Ta Keo (after 1000)
Jayavarman V. wanted to build with the Ta Keo Temple one of the biggest temple in the Angkor Parc. Ta Keo was dedicated to the Hindu-God Shiva. Just before finishing the temple construction works stopped and the temple stayed uncompleted. Ta Keo is situated outside of Angkor Thom in the East of the city.
Western Baray (after 1050)
Although not really a temple, this building had an important role in the Angkor Par. A Baray is a water reservoir and always rectangular. The Western Baray has a size of 2,1 times 8 kilometres oriented from West to East. As the name says already, the Western Baray is situated in the west part of the city Angkor Thom. Among Cambodians the city is a popular destination for day-trips.
Baphuon (around 1060)
Built by King Udayadityavarman II., the Baphuon Temple lies in the city centre of the former city Yasodhapura – where is today the smaller city of Angkor Thom. Although the Baphuon is a monumental temple hill, it is situated slightly north of Bayon and to the west of the main road which lead to the terrace of elephants. The Chinese diplomate Chou Ta-Kuan described the temple as extraordinarily pretty. It is only thanks to his written work that we know today about how Khmer used to live in the 13th century.
Thommanon (after 1100)
On the way out of the city Angkor Thom toward east along the „Victory Way“ is situated a pair of temples, one on the left and one on the right side: Thommanon and Chao Say Tevoda. King Suryavarman II. built the Thommanon Temple during his reign (1113 – 1150). Over a long period of time the former Hindu Temple was known as a holy place for prayers until they started to build other Angkor Temple. In the sixties of the 20th century the Thommanon Temple was carefully restored.
Chau Say Tevoda (after 1100)
In comparison to Thommanon, the Chau Say Tevoda is a smaller Angkor Temple. Already renovated in the 1920’s, it had to be restored again from 2000 to 2009, allowing only limited access (an initiative from China). At the end of 2009, Chao Say Tevoda was reopened and is now fully accessible again.
Preah Pithu (beginning of 12th century)
Preah Pithu is a group of five temples in the city Angkor Thom and situated north-east of the Bayon Temple. Although the temples are positioned close to each other, only two of them were built at the same point of time in history. They are identified through the letters T, U, V, W and X whereas the ‘X’ symbolises a Buddhist temple. This temple was never completed and it’s likely to be the last built out of this group.
Angkor Wat (around 1140)
Built in the early 12th century, as the capital city of King Suryavarman II., Angkor Wat is today the worldwide largest religious building and main attraction for tourists. Thousands of craftsman, workers and slaves worked almost 40 years on this monument. All surfaces are decorated with sceneries from legends, wars and daily life of the Khmer. In addition there are 2.000 sculptures of Apsara Figures.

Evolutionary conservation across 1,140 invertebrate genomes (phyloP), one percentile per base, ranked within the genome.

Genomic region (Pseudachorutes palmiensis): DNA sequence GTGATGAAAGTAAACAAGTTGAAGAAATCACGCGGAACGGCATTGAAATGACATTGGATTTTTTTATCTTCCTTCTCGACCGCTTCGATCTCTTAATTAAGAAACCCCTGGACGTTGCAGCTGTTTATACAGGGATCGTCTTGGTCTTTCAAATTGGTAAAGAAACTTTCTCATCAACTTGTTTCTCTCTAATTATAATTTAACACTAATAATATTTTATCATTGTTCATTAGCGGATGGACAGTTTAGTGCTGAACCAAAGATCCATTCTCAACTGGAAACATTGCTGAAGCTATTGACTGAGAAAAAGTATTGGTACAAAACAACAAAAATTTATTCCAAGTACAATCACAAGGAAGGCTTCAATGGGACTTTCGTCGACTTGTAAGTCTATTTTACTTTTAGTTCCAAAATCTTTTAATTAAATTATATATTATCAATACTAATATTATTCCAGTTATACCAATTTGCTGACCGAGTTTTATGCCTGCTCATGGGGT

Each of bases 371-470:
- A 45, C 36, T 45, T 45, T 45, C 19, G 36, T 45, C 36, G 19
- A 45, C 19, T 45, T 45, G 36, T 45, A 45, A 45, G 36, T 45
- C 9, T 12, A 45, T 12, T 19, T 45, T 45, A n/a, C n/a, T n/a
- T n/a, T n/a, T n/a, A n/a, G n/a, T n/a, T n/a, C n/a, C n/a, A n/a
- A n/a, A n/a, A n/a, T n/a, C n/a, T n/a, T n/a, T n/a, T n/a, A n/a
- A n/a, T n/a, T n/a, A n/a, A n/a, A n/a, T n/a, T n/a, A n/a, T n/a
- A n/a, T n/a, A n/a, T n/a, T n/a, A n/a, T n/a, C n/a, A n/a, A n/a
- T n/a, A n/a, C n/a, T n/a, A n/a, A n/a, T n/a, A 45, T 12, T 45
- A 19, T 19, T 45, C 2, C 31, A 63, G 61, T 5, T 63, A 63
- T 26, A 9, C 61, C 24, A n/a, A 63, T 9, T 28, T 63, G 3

Beng Mealea (around 1150)
Until today it is unclear when exactly and und which sovereignty the Beng Mealea was built. According to the style it is likely to be part of King Suryavarmans’ II. reign, however proof is missing. Beng Mealea lies 40 km north-east of Siem Reap on the way to the plateau Phnom Kulen.
Banteay Samré (around 1150)
The Banteay Samré lies in the east of the city of Angkor Thom close to the connecting street 67 which leads to the plateau Phnom Kulen. The name Baneay Samré means “fortress Samré” and is from an old tribe that used to live there. The architecture of the temple with its red tile roofs is part of the classic styles out of the Angkor time. A special characteristic of Banteay Samré is that the reliefs and decorations of it are a mixture of Hindu and Buddhist symbols.
Ta Prohm (1186)
The Ta Prohm Temple looks exactly the way as French archaeologists have found it a couple of centuries ago. Left untouched – aside of restoring derelict masonry, so no visitor gets hurt. Figs, Banyan and Kapok trees spread their gigantic roots over the stones, pierce through walls and terraces so that their twigs build a roof over the masonry of the Ta Prohm. The temple got famous especially through the movie Lara Croft: Tomb Raider with Angelina Jolie as main actress. The monumental ruins served as setting. In the bottom, the “mini-figure”, that’s me. :-)
Preah Khan (1191)
Preah Khan is situated north-east out of the city walls of Angkor Thom. It is assumed that Preah Khan was the temporary capital city of King Jayavarman VII. until the completion of Angkor Thom. Preah Khan was scenery of the most important battle of the Khmer against Cham, where the King of Cham was killed.
Ta Som (end of 12th century)